A high school classmate of presidential candidate Mitt Romney told ABC News today that he considers a particular prank the two pulled at Michigan's Cranbrook School to be "assault and battery" and that he witnessed Romney hold the scissors to cut the hair of a student who was being physically pinned to the ground by several others.
"It's a haunting memory. I think it was for everybody that spoke up about it … because when you see somebody who is simply different taken down that way and is terrified and you see that look in their eye you never forget it. And that was what we all walked away with," said Phillip Maxwell, who is now an attorney and still considers Romney an old friend.
"I saw it with my own eyes," said Maxwell, of the anecdote first reported by the Washington Post . Maxwell said Romney held the scissors helping to cut the hair of a student, John Lauber, who was presumed to be gay and who had long hair. "It was a hack job … clumps of hair taken off."
Maxwell said he held the boy's arm and leg, describing he and his friends as a "pack of dogs."
Asked if Lauber was targeted because he was gay, as reported by the Post, Maxwell said, "We didn't know that word in those days … but there were other words that were used. We weren't ignorant, we just didn't use the current names for things."
Christine Lauber, older sister of John Lauber, who died in 2004, told ABC News she had "no knowledge" of the incident involving her brother and Romney. But she said she was at college at the time of the incident, so at the time the brother and sister were "doing our own thing."
"Even if it did happen, John probably wouldn't have said anything," she said.
"If he were still alive today, he would be furious [about the story]," she added with tears in her eyes. "It's two 16-year-old kids at school. And it was 40 years ago!"
Romney has since apologized for what he said were "pranks" in high school but has said he doesn't remember this specific event. He added that "homosexuality was the furthest thing from his mind" when it came to the jokes he played on classmates. He laughed off the 45-year-old anecdotes during the radio interview today.
Asked if he has any doubt that what Romney did could be considered bullying, Maxwell responded, "Oh my god, are you kidding? … I castigated myself regularly for not having intervened. I would have felt a lot better about myself had I said, 'Hey, enough.'"
"When I saw the look on his [Lauber's] face, it was a look I'll never forget," said Maxwell. "When you see a victim, the sense of trust betrayed in this boy who was perfectly innocent for being different."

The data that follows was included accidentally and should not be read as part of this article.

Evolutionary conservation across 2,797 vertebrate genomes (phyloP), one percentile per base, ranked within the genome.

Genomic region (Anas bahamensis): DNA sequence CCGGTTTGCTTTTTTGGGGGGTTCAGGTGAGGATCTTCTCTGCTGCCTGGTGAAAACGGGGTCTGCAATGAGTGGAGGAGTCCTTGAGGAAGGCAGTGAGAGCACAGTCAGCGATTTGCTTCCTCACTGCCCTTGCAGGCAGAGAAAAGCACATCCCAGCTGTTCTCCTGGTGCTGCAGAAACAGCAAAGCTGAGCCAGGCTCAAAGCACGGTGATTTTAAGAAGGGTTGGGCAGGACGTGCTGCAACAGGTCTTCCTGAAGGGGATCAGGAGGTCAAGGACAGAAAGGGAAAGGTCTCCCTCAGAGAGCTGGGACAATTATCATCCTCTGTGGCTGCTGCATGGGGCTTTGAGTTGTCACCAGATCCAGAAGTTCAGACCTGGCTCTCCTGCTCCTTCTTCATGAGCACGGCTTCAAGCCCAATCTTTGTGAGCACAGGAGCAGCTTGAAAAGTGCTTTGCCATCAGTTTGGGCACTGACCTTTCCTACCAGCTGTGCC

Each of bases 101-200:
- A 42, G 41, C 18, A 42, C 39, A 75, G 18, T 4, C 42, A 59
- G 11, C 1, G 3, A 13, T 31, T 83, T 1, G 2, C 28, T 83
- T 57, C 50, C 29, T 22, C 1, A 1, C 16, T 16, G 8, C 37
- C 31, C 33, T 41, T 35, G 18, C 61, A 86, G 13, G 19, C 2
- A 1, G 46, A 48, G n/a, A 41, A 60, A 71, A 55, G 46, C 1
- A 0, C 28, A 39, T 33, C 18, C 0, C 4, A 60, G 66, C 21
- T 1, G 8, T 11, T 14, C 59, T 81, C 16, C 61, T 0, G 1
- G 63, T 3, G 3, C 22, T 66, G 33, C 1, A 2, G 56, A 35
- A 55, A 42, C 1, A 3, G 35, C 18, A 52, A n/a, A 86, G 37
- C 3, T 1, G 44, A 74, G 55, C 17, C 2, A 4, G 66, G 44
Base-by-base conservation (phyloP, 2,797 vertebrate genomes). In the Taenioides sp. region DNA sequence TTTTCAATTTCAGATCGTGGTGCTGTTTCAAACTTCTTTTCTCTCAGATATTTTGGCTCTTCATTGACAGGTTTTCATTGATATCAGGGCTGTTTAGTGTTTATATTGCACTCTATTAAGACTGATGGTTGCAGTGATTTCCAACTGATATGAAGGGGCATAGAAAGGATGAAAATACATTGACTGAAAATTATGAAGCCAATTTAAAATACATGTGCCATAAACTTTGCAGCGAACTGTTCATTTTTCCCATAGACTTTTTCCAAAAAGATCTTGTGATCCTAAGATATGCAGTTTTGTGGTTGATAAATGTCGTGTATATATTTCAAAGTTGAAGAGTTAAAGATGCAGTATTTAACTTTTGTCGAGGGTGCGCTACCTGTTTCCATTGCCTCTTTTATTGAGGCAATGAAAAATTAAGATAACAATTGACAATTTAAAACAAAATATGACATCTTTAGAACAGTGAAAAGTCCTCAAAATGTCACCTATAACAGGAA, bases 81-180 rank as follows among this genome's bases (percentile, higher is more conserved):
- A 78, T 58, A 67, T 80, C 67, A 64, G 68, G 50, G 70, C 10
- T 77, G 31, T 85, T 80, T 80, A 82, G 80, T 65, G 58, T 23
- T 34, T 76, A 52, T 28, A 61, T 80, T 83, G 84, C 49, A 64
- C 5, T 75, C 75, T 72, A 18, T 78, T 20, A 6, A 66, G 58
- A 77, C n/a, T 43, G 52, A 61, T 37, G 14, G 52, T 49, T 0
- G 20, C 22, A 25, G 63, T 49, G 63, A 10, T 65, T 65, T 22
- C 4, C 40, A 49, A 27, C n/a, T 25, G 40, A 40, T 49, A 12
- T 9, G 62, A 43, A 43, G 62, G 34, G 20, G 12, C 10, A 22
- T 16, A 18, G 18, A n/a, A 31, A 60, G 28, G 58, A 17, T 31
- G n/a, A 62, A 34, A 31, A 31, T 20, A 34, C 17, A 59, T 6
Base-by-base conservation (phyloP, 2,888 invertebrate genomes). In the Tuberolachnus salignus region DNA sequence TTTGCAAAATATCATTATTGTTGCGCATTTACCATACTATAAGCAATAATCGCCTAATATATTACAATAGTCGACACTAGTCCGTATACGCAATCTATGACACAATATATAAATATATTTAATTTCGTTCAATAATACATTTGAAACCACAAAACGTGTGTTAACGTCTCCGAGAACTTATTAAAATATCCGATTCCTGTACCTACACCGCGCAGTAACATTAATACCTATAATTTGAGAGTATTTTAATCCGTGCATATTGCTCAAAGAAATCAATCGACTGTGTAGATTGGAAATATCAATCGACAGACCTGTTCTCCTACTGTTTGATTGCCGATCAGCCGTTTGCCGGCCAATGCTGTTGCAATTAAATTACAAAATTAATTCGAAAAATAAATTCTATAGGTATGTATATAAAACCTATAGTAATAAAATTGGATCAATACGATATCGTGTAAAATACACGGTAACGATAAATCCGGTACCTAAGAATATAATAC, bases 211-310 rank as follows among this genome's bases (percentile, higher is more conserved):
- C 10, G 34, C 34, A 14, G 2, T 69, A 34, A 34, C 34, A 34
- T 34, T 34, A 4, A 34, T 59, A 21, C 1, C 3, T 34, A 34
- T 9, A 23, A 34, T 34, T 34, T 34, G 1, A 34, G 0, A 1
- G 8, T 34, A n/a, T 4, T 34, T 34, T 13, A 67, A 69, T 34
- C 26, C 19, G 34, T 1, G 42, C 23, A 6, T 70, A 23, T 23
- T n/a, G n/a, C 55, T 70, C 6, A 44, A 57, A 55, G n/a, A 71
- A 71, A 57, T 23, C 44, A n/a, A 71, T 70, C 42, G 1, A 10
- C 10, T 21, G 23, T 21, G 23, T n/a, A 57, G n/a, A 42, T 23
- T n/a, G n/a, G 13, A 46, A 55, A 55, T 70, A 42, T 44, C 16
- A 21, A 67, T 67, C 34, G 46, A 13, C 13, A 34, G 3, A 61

"This was bullying supreme," he said.
Maxwell told ABC News that he is a registered independent, generally votes for Democrats, but has voted Republican in the past. He said he would have voted for Romney's father, George Romney, had he won the presidential nomination. He says he has not donated to President Obama, nor has he volunteered for him.
Maxwell said he believes the incident had to have some effect on Romney.
"I grew up with him. We were best friends in elementary school. We always remained friends. Mitt is wonderful, very bright, an enormously energetic human being … a friend all my life, but this was a side of him that I hadn't seen," said Maxwell.
Maxwell added that he believes this is relevant in a presidential campaign because it speaks to the "character" of Romney.
In response to the Post story, the Romney campaign today released statements of two other students who attended Cranbrook with Romney.
"Mitt was a thoughtful guy with a great sense of humor who cared about his classmates. He had a good perspective on how to balance all the pressures high school students face. He would never go out and do anything mean spirited. Clownish, yes. Never mean," said Richard Moon, a classmate of Romney's.
"Mitt never had a malicious bone in his body - trying to imply or characterize him as a bully is absurd." said John French, another Cranbrook classmate.
ABC News' Matt Jaffe contributed to this report.